Excercise:

Play the triad arpeggios on the following chord changes (as in the melody above):

 

| C | F | G | C ||

 

Slowly expand the notes that you are using, but stay within each of the triads. So on the C chord you can play any of the blow notes but none of the draw notes, on the F chord you can play any F, A or C on the harmonica but no other notes and on the G chord you can play any G,B or D on the harmonica, but no other notes.

Try to work within these limitations and still produce a good sounding melody. You will find that you will discover much about the functions of chords when doing this and in time you will start to recognize these functions in a lot of music that you know.

 

Once you are familiar with the primary triads of the first position you can start doing the same excersise for the other 11 positions.

 

 

 

 

 

 

 

 

 

 

 

 

 

 

 

 

 

 

 

 

 

 

 

 

 

 

 

 

 

 

 

 

 

 

 

 

 

 

 

 

 

 

 

 

 

 

 

 

 

 

 

 

 

 

 

 

 
20-11-2011 13:09
FM Luque
Thanks for the suggestions, Tinus. Yeah, even though I try not to use the tip of the tongue, it's very hard for me on the higher register, so I can't avoid using it at the end to force the note to bend down. I've never been able to bend any note (blow or draw) using tongue-blocking, but I'll work on that.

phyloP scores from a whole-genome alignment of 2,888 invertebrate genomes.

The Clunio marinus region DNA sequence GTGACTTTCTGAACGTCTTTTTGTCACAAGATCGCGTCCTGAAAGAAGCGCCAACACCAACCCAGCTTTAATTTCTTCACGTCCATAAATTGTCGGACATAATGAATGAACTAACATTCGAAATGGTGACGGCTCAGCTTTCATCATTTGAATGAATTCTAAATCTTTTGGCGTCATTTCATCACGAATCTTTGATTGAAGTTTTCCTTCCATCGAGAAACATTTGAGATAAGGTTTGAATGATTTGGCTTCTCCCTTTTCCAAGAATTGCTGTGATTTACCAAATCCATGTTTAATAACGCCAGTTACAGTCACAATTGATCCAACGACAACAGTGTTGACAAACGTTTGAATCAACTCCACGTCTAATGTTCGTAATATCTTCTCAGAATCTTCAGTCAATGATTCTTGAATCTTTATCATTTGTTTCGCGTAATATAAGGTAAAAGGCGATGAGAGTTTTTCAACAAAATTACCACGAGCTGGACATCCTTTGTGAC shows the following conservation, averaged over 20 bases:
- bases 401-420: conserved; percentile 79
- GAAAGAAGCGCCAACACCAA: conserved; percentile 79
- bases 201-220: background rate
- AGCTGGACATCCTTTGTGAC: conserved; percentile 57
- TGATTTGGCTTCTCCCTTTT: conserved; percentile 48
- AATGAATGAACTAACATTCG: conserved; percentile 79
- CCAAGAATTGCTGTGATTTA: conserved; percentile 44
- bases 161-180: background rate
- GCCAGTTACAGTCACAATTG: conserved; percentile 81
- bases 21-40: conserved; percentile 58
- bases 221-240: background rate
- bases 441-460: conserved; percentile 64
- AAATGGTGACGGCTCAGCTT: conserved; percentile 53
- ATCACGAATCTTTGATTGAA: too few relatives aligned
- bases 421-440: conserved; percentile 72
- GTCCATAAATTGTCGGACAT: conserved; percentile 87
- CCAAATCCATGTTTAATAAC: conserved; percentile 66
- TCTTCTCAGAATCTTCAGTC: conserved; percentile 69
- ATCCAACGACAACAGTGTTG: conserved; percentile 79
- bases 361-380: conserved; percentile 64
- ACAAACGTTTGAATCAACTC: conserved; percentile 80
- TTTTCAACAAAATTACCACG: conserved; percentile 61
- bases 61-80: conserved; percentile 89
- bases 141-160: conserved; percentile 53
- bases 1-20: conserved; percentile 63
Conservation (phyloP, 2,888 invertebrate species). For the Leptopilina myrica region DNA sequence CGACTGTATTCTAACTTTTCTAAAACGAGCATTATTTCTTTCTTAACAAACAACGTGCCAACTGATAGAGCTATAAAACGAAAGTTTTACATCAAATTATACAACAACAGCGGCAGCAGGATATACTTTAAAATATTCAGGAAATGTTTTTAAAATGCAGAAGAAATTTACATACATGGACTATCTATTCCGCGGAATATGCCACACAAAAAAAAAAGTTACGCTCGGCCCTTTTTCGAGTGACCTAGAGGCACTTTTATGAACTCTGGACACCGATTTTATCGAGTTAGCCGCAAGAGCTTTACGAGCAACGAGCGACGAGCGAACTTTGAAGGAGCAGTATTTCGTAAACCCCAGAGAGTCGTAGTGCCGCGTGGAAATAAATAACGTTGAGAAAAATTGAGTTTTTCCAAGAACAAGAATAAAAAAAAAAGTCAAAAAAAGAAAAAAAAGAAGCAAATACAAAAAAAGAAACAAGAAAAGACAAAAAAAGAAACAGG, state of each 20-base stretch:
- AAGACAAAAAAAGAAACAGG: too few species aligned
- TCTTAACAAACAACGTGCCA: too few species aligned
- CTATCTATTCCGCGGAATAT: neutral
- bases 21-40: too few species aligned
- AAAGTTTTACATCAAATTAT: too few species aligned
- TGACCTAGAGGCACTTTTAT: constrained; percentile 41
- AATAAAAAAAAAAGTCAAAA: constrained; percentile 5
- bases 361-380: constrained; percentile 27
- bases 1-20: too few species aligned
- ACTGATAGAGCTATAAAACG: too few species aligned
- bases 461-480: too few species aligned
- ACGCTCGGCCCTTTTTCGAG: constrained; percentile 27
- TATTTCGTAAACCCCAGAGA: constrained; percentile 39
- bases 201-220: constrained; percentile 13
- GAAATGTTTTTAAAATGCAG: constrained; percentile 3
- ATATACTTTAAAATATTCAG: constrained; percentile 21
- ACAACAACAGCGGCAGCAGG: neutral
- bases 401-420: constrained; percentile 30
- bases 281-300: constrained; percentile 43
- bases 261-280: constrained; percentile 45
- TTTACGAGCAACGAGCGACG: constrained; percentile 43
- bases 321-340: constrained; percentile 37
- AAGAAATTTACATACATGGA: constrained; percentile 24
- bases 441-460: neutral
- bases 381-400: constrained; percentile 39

20-11-2011 02:32
Tinus
@FM Luque: If the reeds are set tight then you are probably good to go. The instability is probably because you are using the tip of the tongue to make the bend. It is very tempting to do so because getting the note to bend at all is much easier when you use the tip of the tongue. However, because the tip of the tongue isn't attached to much it is inherently unstable. That is why it is always preferable to use the back of the tongue to do the bending. A very good way to practice this is by doing the bend tongblocked. That way you can't use the tip to do the bending.